Hardeep Chahal and Pinkey Devi, in the fifth paper in this issue, draw attention to the issue of service failure and service recovery, an issue that has been extensively researched on the commercial supply of goods and services. These authors identify potential service failures in the teaching, learning and assessment spheres, as well as support features like infrastructure, computer and library facilities and administration. Some of the issues relate to individual service encounters where the recovery has the potential to be instantaneous, while other issues relate to infrastructure and capacity issues for which there may only be remedies based on capital expenditure.
The final paper in this issue is by Mazirah Yusoff, Fraser McLeay and Helen Woodruffe-Burton, who focus down on satisfaction among students of business and management disciplines. Using a survey instrument, the authors use survey data to identify a set of dimensions that are the drivers of student satisfaction in private higher education institutions in Malaysia. The authors identify some 12 factors that underpin students’ perception of service quality in the institutions and conclude that in cases where institutions take particular care in the management of these 12 factors, they can influence the student experience in a positive way.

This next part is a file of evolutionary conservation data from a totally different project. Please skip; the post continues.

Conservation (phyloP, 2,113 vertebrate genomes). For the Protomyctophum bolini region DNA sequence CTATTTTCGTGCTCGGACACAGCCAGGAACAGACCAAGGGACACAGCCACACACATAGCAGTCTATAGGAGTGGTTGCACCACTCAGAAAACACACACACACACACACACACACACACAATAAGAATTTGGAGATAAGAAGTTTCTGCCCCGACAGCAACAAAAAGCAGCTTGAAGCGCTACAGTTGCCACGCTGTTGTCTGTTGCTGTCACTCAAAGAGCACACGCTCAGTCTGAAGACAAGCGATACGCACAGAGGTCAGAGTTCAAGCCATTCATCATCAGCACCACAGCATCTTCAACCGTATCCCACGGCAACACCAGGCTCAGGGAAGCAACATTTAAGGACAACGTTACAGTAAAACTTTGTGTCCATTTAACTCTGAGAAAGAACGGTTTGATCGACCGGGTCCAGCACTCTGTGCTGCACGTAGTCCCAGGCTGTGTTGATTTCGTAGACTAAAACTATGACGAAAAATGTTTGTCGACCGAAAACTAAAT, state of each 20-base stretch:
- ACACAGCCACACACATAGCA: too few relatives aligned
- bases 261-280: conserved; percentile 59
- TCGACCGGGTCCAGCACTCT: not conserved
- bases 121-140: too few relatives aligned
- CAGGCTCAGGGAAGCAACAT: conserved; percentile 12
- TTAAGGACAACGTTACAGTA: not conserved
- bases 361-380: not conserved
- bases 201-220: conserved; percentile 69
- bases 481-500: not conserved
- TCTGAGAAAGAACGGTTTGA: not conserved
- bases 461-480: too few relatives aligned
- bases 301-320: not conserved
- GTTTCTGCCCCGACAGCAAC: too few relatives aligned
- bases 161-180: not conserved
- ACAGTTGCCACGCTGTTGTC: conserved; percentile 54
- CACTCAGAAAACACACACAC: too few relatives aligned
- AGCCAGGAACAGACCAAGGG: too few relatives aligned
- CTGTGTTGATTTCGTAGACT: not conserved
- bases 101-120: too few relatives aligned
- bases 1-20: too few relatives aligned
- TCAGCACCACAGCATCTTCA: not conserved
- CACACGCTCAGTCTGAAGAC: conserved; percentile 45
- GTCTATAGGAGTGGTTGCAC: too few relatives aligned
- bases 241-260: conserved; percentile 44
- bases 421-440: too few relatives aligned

In this issue, we have a set of papers that cover the full gamut of potential influences on the student experience. The quest to measure and improve service quality in the provision of goods and services has an analogue in the education sector that is akin to evaluating the student experience. The evidence suggests that this is a multidimensional undertaking that must take account of various measures of diversity, cultural and gender, as well as being discipline-dependent. In all cases, further research is identified, indicating that no comprehensive solution has been developed to measure and evaluate service quality in education services as reflected in the student experience. The Editorial Team presents these contributions to enhance understanding and appreciation of methods that are being deployed internationally to improve the student experience in the provision of education services.